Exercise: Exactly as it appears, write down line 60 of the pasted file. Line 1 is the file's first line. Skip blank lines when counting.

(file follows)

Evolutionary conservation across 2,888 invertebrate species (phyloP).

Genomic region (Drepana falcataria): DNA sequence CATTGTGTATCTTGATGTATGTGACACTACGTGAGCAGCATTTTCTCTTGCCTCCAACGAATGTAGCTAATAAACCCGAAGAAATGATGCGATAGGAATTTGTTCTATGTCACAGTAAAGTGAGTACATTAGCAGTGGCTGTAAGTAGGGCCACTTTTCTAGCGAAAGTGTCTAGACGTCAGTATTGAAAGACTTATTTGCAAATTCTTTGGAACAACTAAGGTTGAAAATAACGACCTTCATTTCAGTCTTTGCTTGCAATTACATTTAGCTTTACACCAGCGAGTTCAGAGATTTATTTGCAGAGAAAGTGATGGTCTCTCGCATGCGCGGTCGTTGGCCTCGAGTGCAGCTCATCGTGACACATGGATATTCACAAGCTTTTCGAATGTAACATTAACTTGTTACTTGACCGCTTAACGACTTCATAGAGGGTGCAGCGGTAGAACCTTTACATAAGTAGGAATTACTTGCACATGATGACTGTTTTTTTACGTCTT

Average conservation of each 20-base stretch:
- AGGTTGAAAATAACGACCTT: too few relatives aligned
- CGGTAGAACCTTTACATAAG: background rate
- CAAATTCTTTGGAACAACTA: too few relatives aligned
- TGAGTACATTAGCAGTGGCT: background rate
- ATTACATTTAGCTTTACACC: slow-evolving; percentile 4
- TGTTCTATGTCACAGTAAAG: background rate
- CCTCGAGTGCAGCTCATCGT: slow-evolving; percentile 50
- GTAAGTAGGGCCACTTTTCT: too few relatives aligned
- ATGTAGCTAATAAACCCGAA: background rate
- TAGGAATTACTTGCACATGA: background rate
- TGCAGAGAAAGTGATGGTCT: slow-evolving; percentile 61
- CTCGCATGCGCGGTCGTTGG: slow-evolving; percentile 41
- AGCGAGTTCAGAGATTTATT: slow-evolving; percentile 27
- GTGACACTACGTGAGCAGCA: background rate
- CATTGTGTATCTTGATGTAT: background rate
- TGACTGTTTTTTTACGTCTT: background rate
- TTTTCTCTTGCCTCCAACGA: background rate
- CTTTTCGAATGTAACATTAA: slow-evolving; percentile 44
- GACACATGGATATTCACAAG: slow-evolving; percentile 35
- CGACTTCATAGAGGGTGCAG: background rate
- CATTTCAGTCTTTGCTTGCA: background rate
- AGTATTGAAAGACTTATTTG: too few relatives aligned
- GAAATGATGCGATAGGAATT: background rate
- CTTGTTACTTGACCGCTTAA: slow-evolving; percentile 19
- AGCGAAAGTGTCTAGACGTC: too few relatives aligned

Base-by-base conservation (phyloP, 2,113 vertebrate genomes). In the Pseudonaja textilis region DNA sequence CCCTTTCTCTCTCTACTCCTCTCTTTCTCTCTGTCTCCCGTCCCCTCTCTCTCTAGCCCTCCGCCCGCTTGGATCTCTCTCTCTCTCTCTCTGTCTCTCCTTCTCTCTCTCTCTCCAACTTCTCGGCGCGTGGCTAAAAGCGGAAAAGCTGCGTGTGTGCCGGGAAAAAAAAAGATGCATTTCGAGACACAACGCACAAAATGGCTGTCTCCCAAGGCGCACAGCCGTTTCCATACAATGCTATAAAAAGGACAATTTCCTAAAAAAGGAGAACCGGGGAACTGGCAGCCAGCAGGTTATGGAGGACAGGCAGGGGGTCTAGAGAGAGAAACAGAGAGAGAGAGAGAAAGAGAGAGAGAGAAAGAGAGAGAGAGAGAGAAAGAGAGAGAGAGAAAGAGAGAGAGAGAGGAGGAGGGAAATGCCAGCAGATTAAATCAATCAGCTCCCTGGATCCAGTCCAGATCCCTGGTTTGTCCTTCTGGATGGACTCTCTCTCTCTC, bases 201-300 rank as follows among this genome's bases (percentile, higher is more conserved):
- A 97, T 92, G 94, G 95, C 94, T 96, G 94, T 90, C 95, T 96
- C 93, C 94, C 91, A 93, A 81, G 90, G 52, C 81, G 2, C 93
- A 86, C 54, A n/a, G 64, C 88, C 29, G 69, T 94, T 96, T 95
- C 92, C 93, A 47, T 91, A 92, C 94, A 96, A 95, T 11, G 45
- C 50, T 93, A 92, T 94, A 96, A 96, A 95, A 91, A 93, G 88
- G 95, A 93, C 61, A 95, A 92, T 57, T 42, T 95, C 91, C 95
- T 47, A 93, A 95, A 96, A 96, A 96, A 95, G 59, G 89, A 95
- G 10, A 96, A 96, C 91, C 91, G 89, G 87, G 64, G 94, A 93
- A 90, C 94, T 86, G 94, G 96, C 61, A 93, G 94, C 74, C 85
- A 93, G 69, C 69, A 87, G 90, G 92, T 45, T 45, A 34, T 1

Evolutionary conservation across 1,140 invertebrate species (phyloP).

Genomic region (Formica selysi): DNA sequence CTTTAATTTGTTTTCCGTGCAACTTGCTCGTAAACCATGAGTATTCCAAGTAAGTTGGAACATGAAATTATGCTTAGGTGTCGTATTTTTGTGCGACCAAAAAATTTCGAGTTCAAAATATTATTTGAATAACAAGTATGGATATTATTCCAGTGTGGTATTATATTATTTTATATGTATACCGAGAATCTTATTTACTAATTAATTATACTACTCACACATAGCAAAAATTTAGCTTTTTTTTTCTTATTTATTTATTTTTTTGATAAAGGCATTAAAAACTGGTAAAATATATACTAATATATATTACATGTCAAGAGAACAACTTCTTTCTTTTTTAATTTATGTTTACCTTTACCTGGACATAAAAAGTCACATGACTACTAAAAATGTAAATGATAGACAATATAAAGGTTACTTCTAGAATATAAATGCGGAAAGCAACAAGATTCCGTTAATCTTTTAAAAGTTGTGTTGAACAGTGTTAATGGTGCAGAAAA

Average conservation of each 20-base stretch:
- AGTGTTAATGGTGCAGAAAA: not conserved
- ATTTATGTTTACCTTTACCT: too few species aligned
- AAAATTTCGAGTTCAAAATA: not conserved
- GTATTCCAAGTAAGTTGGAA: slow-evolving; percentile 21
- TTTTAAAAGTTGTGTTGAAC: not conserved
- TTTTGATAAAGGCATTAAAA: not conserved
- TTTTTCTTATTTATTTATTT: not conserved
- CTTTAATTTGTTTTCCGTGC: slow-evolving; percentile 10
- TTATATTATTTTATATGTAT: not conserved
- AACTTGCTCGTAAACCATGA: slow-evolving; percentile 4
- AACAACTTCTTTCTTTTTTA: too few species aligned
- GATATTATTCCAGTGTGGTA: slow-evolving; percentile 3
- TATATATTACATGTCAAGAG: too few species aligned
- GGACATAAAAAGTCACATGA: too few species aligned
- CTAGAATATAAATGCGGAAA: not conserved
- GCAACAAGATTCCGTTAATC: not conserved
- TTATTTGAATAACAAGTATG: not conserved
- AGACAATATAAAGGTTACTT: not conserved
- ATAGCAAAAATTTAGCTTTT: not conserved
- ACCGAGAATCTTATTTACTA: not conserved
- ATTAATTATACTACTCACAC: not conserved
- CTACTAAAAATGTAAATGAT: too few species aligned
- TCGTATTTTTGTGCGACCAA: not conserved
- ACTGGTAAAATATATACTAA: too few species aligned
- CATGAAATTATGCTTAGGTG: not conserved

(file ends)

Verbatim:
- AGACAATATAAAGGTTACTT: not conserved